I’ve written this into a simple python function (sorry it’s not on pip, but it seems a little too specialised to pollute python module namespace with). Download from <a href=”https://github.com/lionfish0/experimentation/blob/master/linear_kernel_prior.py”>github</a>. The docstring should explain how to use it (with an example).

Air pollution talk

My talk at DSA2017 and the website (with realtime predictions of Kampala’s air quality)

Fitting models with GPy: subtract the mean

By default it seems GPy doesn’t subtract the mean of the data prior to fitting.

So it’s worth including a mean function that does this:

 m = GPy.models.GPRegression(
       X,
       y,
       mean_function=GPy.mappings.Constant(
              input_dim=1,output_dim=1,value=np.mean(y))
     )

Then one needs to fix this value:

m.mean_function.C.fix()

Air Pollution: Kampala

A few notes from my visit to the city:

Tuesday: Arrived. A brief period of moderate panic on the plane when I thought I wouldn’t be let in without an electronic visa. But as of July 2017 people can still buy a single entry visa on entry. Had dinner down at Club 5. I think maybe it’s not as good as I remember!

Sensor on Boda boda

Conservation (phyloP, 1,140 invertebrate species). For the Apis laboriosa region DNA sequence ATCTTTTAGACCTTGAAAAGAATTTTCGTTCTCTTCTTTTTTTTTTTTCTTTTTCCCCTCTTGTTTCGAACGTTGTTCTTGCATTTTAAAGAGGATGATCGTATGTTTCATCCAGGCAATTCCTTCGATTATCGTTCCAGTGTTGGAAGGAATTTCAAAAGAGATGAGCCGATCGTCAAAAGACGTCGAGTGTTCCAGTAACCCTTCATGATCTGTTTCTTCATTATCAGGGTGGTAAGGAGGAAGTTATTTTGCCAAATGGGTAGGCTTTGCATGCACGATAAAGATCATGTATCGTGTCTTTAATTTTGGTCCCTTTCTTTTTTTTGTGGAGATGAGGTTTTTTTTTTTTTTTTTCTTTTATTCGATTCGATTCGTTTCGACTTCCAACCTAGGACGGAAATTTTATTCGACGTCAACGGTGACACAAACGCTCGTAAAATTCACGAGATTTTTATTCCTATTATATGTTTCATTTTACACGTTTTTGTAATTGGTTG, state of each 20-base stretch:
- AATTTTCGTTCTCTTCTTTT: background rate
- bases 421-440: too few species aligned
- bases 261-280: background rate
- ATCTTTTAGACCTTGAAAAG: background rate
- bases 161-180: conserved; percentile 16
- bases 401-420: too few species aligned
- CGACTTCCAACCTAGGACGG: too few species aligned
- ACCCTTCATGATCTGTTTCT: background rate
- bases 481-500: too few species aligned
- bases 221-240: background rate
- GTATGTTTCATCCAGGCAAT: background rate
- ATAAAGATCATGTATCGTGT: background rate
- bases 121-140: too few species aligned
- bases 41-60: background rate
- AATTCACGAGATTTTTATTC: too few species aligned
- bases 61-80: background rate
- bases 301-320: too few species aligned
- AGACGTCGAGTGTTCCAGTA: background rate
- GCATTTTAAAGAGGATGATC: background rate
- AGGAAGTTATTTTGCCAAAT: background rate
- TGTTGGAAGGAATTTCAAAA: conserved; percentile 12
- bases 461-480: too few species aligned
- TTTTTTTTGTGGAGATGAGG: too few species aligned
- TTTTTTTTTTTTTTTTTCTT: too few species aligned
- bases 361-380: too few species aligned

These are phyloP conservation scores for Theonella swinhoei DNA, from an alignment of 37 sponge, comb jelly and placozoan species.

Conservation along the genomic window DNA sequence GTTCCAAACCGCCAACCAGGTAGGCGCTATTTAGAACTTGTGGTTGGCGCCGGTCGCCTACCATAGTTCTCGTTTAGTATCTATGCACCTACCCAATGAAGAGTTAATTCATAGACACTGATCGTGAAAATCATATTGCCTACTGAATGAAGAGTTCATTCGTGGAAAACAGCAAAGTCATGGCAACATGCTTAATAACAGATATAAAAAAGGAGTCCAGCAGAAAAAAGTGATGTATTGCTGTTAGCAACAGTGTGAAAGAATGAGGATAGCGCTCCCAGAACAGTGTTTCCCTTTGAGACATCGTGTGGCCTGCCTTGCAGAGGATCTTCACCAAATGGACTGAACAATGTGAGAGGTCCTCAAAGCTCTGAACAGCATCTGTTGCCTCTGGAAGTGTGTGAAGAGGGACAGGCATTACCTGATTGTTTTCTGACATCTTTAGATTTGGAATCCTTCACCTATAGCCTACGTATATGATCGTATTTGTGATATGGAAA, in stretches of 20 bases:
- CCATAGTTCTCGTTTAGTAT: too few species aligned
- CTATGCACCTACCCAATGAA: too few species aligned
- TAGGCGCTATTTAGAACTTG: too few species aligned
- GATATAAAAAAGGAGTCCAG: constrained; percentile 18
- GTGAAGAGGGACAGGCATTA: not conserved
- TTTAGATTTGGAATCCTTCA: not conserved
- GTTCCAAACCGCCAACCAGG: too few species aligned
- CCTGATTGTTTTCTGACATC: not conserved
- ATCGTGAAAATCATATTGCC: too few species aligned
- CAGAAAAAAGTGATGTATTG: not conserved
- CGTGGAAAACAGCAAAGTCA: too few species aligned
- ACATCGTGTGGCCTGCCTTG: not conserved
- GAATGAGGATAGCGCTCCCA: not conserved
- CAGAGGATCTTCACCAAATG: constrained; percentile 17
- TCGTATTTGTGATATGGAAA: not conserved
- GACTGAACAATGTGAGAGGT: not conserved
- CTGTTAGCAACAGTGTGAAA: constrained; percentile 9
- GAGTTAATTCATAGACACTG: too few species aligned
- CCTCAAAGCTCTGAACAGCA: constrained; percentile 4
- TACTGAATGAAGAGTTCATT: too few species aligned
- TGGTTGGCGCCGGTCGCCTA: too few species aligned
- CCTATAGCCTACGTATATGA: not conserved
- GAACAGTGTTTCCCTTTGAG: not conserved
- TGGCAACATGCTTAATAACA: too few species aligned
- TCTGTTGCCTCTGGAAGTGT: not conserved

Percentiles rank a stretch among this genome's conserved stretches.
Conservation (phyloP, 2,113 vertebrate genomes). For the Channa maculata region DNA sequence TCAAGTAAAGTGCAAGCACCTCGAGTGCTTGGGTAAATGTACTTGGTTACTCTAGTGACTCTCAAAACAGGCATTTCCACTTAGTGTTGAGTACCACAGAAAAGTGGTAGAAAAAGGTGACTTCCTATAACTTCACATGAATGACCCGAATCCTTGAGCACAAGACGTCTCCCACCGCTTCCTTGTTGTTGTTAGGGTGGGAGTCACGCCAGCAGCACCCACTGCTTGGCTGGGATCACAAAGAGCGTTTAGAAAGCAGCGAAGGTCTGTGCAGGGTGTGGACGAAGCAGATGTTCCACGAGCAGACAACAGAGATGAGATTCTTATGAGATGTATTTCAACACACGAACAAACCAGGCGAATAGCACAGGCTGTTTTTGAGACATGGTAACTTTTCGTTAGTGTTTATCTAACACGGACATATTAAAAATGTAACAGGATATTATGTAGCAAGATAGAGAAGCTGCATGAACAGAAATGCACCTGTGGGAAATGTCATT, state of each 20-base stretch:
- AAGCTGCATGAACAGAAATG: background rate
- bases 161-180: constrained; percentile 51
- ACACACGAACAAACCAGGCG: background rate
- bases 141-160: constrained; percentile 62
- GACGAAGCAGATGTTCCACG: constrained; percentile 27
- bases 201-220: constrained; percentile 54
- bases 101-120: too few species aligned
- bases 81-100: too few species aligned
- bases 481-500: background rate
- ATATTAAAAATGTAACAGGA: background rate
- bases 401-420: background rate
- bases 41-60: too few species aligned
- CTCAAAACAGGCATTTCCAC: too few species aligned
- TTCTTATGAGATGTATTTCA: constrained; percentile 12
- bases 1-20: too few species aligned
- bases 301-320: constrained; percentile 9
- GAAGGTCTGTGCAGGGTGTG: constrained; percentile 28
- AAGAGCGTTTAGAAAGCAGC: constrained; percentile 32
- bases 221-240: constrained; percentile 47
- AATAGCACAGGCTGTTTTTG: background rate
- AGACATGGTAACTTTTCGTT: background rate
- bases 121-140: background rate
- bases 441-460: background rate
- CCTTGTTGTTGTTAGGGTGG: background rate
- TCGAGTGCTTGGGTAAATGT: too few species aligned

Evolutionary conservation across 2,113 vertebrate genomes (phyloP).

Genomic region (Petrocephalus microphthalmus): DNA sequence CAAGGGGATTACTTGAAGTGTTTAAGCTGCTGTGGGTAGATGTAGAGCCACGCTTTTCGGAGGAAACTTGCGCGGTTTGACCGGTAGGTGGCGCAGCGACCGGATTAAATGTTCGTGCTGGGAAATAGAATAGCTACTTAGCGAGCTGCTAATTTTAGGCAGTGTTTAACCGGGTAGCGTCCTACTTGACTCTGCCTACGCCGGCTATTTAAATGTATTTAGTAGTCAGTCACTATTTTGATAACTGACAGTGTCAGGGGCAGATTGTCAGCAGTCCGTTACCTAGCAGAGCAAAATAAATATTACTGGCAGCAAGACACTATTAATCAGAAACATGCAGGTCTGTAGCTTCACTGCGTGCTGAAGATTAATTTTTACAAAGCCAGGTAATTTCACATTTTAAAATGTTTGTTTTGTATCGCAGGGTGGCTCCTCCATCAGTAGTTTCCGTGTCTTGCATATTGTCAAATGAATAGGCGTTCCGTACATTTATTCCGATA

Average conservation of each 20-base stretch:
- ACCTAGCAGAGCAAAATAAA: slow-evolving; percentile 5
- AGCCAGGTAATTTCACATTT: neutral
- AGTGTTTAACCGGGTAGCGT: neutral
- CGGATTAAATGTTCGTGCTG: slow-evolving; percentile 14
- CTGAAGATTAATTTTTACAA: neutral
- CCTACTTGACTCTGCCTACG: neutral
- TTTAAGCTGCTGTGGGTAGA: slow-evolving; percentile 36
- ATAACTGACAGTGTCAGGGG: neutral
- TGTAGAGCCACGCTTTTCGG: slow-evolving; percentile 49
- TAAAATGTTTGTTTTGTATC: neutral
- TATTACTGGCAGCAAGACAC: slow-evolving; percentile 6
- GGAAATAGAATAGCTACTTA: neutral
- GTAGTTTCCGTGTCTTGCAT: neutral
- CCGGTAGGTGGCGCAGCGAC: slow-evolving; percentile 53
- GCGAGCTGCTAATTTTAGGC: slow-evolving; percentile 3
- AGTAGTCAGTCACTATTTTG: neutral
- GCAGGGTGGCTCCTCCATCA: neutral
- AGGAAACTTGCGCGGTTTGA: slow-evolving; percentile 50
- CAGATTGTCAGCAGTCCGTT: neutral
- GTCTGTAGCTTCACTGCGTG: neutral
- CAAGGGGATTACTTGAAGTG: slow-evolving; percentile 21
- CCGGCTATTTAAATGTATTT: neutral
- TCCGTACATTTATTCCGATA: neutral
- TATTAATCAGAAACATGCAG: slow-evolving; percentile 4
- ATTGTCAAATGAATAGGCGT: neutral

From left to right: Ssekanjako John, the bodaboda driver; me; Engineer Bainomugisha.

Wednesday: Engineer and Joel took me on a tour ’round Kampala to visit the sites where they’ve got air pollution monitors up. We first met the bodaboda driver who’s hosting one of the sensors on his motorbike. He’s had a bit of hassle from security asking what the box is, but he’s disguised it by painting it black and half hiding it under a shredded old bin bag!

Sensor on Jinja Road

Sensor on Jinja Road

The sensor on Jinja Road looks like it’ll be measuring quite a bit – it was surrounded by traffic regularly pumping out black smoke. I suspect that, of the pollution from vehicle emissions, the majority will be from a small proportion of vehicles…

A more sobering part of the tour was to the large dump, north of the Northern Bypass. There we saw hundreds of people (some with huts built in the dump itself) sorting through the rubbish looking for recyclables. I didn’t see much evidence of PPE.

 

Kampala's dump

Kampala’s main dump

The main source of particulate pollution here will probably be the dirt tracks but I suspect it will be quite low (there’s very little rubbish burning apparently, when we asked around). More concerning are gas and volatile organics. I imagine ground water is contaminated too.

Thursday: Block B was shut today as the government had rented it (I wonder who got the cash??!) to do interviews for parliamentary positions. Awkward as the lab with our equipment is in there. I got to hear a few presentations at the AI Lab though, and it was good to catch up with everyone.

I took a brief bit of time from working to visit the art gallery on campus. If anyone’s visiting Kampala and has a spare half-hour, I’d recommend it!